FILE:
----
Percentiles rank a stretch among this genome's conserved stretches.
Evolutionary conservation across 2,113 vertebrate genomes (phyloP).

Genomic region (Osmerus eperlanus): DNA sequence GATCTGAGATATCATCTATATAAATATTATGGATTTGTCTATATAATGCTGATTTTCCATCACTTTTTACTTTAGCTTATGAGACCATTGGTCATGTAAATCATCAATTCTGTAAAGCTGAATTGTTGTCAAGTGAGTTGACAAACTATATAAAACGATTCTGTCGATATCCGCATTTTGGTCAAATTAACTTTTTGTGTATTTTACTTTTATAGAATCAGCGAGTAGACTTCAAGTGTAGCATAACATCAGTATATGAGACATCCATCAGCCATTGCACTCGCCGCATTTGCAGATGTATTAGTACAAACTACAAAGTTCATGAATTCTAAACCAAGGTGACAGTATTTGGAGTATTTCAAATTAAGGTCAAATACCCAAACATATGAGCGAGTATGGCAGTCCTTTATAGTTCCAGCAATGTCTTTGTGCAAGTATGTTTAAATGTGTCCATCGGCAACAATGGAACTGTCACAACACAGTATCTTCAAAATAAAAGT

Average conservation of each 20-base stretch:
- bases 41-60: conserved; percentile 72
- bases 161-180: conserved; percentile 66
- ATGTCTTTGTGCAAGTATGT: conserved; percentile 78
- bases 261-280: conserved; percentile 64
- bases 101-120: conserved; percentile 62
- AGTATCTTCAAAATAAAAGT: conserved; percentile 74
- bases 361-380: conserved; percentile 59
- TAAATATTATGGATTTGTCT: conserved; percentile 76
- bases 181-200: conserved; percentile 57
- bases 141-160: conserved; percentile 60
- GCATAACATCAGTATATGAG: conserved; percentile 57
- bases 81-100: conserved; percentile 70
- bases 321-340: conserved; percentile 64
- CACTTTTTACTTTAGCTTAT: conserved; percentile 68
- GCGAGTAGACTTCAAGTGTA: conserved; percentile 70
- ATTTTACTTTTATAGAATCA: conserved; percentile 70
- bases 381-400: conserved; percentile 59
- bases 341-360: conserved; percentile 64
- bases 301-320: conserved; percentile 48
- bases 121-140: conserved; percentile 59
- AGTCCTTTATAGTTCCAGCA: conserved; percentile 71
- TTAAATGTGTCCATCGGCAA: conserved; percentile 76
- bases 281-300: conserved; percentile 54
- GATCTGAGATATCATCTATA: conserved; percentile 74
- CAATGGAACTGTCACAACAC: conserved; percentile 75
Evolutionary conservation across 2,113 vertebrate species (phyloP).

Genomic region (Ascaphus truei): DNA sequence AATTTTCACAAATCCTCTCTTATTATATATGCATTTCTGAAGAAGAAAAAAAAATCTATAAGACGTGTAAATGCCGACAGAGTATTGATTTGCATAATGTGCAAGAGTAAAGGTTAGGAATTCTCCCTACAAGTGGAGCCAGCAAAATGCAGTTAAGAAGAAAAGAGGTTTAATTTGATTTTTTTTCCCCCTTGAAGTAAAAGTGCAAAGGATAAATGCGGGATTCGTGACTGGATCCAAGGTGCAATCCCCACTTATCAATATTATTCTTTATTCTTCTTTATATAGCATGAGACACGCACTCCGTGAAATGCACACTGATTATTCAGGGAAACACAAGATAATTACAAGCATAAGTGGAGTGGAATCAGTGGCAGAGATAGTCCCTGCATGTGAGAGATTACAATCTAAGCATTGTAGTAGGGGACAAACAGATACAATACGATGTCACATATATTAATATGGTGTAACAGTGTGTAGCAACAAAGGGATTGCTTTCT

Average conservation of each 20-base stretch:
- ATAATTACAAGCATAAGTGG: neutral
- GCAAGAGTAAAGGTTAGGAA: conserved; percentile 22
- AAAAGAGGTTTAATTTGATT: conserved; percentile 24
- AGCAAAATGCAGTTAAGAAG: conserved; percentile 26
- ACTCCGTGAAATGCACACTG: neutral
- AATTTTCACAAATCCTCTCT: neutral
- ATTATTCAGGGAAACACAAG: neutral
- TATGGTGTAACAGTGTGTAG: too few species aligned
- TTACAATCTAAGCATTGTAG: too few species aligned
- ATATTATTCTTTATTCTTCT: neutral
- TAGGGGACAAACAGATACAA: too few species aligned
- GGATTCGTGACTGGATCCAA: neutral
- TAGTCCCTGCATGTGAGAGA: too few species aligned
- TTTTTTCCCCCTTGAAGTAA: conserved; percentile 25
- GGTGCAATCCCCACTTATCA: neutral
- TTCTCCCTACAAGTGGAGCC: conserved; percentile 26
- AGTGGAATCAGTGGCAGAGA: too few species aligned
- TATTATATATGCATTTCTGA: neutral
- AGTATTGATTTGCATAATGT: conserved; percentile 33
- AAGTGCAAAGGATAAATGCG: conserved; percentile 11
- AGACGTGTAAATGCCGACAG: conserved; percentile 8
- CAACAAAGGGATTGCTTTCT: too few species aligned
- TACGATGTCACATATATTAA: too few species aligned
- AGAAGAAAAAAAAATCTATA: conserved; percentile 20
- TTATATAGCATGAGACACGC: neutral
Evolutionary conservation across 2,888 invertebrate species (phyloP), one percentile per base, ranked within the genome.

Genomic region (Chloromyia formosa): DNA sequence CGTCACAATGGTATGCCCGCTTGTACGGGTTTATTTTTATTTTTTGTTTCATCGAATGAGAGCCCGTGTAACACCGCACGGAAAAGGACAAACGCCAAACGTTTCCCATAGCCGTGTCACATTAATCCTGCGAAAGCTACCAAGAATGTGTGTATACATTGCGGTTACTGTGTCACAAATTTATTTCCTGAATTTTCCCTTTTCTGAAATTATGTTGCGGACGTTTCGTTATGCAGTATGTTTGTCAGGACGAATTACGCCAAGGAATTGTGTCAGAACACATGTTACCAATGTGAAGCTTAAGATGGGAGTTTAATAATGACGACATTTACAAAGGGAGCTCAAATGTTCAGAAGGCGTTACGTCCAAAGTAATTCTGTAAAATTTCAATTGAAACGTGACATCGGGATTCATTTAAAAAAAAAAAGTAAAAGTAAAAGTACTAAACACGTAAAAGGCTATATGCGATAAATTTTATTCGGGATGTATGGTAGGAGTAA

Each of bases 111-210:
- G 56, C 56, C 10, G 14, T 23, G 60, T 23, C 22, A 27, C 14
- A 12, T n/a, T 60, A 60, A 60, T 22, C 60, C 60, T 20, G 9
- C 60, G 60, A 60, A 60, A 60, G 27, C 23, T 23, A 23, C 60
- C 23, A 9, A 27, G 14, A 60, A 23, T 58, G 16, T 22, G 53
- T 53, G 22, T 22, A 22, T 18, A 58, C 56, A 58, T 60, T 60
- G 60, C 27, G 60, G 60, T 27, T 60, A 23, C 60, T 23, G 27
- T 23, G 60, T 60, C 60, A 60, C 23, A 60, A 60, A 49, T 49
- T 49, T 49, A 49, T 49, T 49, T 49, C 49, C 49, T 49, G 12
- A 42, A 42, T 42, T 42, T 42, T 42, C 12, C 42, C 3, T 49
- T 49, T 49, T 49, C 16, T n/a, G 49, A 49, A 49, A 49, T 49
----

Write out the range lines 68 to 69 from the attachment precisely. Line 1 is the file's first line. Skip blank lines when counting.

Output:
- T 49, T 49, A 49, T 49, T 49, T 49, C 49, C 49, T 49, G 12
- A 42, A 42, T 42, T 42, T 42, T 42, C 12, C 42, C 3, T 49